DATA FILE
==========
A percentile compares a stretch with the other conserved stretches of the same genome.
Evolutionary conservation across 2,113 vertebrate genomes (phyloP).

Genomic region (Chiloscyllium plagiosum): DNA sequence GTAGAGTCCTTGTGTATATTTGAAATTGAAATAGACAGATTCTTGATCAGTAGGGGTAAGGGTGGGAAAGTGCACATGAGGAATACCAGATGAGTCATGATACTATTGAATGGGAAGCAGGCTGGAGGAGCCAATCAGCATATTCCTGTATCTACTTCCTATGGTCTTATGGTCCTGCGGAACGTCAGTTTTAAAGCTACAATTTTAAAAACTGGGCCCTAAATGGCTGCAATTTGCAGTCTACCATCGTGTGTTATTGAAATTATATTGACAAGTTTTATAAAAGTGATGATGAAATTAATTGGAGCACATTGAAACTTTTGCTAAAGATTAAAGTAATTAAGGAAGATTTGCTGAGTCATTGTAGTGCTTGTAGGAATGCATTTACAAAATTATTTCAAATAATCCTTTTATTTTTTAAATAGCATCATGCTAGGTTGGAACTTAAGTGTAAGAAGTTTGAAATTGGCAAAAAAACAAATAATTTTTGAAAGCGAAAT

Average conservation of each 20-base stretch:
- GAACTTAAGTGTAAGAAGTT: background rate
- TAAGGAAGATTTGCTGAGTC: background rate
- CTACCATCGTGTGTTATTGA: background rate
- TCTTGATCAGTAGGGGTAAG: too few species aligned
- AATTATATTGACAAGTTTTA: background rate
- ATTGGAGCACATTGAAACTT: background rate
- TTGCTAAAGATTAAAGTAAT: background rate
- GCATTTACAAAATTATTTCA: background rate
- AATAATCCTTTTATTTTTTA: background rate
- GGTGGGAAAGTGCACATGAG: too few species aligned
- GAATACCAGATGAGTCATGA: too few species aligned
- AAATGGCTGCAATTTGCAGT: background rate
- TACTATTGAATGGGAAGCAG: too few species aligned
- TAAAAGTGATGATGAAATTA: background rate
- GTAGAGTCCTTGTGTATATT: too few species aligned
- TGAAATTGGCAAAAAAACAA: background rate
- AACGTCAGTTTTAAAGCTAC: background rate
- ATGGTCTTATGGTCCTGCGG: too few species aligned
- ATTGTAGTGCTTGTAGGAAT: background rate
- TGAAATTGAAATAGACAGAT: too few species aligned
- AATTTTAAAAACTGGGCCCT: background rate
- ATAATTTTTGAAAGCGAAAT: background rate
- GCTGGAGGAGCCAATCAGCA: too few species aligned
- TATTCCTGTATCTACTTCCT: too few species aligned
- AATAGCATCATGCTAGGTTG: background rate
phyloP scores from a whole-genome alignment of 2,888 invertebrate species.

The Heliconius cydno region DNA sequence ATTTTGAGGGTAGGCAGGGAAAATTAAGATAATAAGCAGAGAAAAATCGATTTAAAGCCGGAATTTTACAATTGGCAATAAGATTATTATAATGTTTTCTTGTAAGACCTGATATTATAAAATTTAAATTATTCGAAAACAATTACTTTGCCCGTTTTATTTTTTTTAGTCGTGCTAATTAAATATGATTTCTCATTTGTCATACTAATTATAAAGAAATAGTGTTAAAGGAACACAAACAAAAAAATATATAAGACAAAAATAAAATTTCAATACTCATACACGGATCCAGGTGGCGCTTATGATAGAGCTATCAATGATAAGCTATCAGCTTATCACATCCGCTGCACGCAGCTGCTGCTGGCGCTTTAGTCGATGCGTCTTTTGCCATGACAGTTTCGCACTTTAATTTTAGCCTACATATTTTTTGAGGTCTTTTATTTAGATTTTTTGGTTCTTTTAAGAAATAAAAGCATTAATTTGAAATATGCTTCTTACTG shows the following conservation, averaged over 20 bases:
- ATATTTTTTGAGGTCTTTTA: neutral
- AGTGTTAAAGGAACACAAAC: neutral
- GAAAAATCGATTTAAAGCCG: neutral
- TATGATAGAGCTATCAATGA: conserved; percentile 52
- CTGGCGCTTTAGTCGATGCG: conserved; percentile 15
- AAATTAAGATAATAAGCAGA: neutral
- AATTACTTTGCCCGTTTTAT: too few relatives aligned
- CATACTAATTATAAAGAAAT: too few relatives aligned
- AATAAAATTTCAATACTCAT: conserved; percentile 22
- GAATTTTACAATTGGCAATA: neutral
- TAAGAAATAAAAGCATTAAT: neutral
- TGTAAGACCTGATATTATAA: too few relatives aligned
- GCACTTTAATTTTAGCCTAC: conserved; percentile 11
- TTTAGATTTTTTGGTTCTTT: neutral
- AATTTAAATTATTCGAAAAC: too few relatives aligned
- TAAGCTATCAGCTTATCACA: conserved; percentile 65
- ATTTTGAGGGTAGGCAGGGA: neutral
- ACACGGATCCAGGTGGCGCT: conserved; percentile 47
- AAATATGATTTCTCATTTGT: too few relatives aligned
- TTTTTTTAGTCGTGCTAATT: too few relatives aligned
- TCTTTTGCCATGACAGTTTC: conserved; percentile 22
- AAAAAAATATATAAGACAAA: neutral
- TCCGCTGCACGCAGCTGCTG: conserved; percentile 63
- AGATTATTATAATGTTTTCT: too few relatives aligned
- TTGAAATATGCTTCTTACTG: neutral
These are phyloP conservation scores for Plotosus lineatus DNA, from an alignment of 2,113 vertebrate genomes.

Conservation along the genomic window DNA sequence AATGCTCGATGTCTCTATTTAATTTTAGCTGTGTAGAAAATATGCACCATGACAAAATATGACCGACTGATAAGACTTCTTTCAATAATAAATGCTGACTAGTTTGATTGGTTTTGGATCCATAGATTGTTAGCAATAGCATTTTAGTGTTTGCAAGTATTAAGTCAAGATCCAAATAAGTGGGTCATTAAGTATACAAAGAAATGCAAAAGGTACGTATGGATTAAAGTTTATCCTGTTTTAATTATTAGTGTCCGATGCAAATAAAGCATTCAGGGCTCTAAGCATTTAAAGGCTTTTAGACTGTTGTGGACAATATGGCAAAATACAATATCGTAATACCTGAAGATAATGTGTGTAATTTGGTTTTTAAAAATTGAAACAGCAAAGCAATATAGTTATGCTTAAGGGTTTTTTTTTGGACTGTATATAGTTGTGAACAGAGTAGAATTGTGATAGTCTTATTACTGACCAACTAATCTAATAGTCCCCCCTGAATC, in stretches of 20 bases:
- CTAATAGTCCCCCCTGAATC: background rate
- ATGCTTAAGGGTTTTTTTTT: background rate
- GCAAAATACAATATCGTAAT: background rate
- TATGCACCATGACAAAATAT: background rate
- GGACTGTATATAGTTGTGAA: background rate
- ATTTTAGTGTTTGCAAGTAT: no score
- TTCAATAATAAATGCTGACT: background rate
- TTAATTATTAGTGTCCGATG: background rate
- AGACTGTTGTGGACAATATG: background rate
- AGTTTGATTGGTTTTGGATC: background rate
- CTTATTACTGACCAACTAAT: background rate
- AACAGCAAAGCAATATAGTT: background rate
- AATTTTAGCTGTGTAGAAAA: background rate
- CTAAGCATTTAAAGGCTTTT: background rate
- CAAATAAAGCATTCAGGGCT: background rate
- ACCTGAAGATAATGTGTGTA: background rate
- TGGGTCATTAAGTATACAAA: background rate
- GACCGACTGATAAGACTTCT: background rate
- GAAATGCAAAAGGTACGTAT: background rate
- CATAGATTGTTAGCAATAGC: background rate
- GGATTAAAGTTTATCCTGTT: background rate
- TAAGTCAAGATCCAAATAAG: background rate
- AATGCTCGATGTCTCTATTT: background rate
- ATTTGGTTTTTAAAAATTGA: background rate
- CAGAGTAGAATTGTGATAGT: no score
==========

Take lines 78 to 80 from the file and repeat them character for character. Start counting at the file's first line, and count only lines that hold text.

- CATAGATTGTTAGCAATAGC: background rate
- GGATTAAAGTTTATCCTGTT: background rate
- TAAGTCAAGATCCAAATAAG: background rate